Document Type : Research Article


1 Molecular Engineering Laboratory, Department of Physics, University of Patras, Patras, 26500, Greece Institute of Electronic Structure and Laser, Foundation for Research &Technology Hellas, Vassilika Vouton, P.O. Box 1385, Heraklion, Crete, 71110, Greece

2 Molecular Engineering Laboratory, Department of Physics, University of Patras, Patras, 26500, Greece Department of Physics University of Sargodha, Sub-campus Bhakkar, 30000, Pakistan


We demonstrate that a suitable atomistic method with judicially selected nanoclusters/ nanocrystals (in real space) supplemented with general symmetry and dimensionality arguments, can give surprisingly good results for macroscopic properties of the infinite crystalline solid, such as bandgaps, cohesive energies, as well as aromaticity (if any), at minimal computational cost and maximum physical insight. For graphene on top of these properties the present approach can successfully describe in real space and illuminate many of its exotic properties, which are usually introduced in k-space, such as Dirac points or topological insulators. An early version of this methodology has been very successfully applied and extrapolated to Si, Be, BeH, CdSe, MgH, crystals and nanocrystals, with almost chemical accuracy in most cases. Here, after a pedagogical and critical review of the earlier results, we introduce a new combined and expanded approach to comparatively describe the electronic and cohesive properties of diamond and graphene. For the later a drastically enlarged sequence of “nanocrystals” of well-chosen geometries and sizes up to 1440 atoms or 8190 electrons is used to verify earlier predictions and results.  We have obtained in a simple and fast way the bandgap (5.4 eV) and the cohesive energy (7.34 eV/atom) of diamond with almost chemical accuracy; and we have fully rationalized (in a different perspective and prospective) the electronic and cohesive properties of graphene, with a tentative value of cohesive energy of 7.52 eV/atom. Strangely enough this value is larger than the one for diamond and is currently under investigation. Finally, we suggest that this methodology in its current simple and transparent form can be a first-line diagnostic, functional, and inexpensive computational tool. This is particularly true for quick assessments and comparative estimates, size-dependence studies, or cases where standard k-space methods or other advanced techniques either fail or demand unavailable computational resources.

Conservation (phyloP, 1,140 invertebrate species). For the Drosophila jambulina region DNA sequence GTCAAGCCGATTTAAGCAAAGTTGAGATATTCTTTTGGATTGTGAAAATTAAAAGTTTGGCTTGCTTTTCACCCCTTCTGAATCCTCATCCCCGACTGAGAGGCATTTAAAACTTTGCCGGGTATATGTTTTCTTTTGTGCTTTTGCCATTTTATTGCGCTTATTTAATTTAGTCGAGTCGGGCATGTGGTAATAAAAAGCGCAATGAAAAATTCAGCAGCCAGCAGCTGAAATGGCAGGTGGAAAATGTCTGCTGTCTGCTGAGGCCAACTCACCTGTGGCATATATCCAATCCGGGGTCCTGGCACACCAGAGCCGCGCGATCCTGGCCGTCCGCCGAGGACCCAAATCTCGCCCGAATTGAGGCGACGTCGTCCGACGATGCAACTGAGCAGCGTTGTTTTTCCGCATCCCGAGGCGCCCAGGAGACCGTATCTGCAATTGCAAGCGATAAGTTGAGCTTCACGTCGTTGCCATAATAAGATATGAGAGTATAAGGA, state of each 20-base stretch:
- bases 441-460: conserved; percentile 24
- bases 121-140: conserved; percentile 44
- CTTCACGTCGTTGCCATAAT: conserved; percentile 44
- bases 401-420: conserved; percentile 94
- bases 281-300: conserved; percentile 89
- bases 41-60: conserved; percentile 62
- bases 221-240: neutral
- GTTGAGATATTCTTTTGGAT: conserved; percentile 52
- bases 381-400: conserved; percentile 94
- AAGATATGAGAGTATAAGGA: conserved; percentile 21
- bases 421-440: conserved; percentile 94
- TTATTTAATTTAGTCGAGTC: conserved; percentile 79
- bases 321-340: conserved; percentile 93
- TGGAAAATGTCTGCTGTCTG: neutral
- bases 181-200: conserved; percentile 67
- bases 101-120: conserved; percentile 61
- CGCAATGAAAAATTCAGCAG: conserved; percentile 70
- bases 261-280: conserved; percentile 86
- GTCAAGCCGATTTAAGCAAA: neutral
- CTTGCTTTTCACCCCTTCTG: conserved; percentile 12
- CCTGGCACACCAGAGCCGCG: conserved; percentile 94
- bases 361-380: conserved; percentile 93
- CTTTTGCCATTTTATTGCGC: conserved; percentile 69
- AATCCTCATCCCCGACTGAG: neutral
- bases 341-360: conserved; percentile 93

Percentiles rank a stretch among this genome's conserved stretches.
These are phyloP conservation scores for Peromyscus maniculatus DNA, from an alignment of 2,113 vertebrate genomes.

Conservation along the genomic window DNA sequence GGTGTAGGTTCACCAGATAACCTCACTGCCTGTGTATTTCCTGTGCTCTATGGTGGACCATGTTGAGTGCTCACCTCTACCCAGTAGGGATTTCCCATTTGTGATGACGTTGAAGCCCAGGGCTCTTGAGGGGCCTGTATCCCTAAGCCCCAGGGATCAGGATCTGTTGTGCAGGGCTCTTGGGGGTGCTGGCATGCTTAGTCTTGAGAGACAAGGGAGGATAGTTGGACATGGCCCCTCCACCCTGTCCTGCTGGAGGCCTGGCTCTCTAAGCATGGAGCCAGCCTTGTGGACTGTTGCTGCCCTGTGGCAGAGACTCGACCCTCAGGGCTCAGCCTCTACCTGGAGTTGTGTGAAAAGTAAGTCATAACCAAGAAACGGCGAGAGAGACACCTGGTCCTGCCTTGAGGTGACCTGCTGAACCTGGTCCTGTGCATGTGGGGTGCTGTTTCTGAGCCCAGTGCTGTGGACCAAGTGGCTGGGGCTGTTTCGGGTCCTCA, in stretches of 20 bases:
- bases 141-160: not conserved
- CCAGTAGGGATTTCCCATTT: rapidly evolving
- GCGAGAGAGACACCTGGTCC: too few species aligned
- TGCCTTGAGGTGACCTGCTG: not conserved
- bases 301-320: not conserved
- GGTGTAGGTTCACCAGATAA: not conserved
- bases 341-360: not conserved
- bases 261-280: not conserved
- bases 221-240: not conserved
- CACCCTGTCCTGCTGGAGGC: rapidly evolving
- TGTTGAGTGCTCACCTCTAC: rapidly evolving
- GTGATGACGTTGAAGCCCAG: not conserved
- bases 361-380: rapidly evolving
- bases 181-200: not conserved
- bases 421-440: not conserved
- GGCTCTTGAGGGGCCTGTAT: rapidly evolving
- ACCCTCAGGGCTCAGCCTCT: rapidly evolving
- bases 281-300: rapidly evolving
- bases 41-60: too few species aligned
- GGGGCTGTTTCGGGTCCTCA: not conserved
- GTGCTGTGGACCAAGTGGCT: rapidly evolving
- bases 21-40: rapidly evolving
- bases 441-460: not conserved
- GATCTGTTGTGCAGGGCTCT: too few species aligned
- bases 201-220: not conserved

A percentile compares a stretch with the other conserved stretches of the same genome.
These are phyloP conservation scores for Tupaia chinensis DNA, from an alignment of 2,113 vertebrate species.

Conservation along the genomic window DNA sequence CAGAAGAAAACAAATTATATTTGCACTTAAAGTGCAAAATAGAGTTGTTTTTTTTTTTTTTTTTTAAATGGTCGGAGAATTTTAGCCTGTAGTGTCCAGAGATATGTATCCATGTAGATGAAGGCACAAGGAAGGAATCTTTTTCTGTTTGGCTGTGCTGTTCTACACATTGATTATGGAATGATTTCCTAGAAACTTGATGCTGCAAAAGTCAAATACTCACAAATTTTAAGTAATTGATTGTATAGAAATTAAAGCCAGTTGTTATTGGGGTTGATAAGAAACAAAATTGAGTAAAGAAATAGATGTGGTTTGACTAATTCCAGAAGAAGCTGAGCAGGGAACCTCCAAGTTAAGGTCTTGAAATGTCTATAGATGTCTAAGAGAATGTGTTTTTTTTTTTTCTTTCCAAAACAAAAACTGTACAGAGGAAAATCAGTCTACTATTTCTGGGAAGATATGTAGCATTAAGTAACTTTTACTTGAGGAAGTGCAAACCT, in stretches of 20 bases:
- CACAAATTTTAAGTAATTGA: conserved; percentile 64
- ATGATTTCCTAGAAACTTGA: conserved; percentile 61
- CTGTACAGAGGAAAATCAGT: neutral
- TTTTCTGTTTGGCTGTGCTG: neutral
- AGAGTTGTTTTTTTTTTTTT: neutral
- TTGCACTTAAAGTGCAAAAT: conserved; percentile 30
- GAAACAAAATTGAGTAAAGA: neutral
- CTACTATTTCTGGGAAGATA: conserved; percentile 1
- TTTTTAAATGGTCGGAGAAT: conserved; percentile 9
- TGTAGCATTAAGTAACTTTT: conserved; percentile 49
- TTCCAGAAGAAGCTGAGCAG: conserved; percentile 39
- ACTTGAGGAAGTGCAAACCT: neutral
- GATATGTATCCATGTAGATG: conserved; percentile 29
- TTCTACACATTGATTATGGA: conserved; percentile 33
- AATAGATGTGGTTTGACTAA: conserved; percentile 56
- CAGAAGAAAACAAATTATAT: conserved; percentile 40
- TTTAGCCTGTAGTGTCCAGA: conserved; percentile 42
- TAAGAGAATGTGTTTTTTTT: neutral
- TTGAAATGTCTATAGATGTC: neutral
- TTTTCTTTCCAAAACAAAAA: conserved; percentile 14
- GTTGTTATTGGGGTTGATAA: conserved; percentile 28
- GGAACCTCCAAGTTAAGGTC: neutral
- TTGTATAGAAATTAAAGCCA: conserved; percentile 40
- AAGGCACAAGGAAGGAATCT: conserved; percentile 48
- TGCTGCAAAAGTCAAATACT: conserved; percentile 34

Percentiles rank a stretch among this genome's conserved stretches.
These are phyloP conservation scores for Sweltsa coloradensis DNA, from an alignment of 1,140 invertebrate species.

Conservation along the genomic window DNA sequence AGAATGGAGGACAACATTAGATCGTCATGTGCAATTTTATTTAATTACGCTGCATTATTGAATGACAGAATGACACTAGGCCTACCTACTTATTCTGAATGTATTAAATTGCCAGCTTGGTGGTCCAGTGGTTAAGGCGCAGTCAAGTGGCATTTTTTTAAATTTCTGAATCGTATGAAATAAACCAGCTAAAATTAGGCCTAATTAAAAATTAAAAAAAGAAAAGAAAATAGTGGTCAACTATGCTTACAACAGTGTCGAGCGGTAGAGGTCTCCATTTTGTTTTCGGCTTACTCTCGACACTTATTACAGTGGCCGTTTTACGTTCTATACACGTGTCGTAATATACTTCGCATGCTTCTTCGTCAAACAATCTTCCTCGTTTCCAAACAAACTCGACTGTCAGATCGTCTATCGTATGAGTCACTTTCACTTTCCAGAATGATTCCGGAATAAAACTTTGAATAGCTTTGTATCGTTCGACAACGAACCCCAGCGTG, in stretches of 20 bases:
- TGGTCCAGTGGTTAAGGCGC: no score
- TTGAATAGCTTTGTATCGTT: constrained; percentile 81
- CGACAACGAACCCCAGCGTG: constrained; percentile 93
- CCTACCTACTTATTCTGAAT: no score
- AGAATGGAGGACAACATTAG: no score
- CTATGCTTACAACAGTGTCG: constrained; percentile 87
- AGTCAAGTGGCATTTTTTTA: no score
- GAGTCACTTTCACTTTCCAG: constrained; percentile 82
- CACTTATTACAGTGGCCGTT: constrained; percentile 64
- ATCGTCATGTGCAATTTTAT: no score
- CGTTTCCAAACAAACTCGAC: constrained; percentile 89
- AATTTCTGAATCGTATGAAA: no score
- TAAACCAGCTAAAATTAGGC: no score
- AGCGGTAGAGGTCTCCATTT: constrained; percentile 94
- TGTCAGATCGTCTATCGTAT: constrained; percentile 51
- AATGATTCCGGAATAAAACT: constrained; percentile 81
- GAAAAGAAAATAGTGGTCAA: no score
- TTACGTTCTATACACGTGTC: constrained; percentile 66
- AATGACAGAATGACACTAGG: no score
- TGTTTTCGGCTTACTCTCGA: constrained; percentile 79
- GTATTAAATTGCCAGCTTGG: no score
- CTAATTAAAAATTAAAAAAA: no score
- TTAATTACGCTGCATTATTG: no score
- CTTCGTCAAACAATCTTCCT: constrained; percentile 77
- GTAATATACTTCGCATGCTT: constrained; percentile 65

Graphical Abstract

From Zero to Infinity: Customized Atomistic Calculations for Crystalline Solids —Applications to Graphene and Diamond


Main Subjects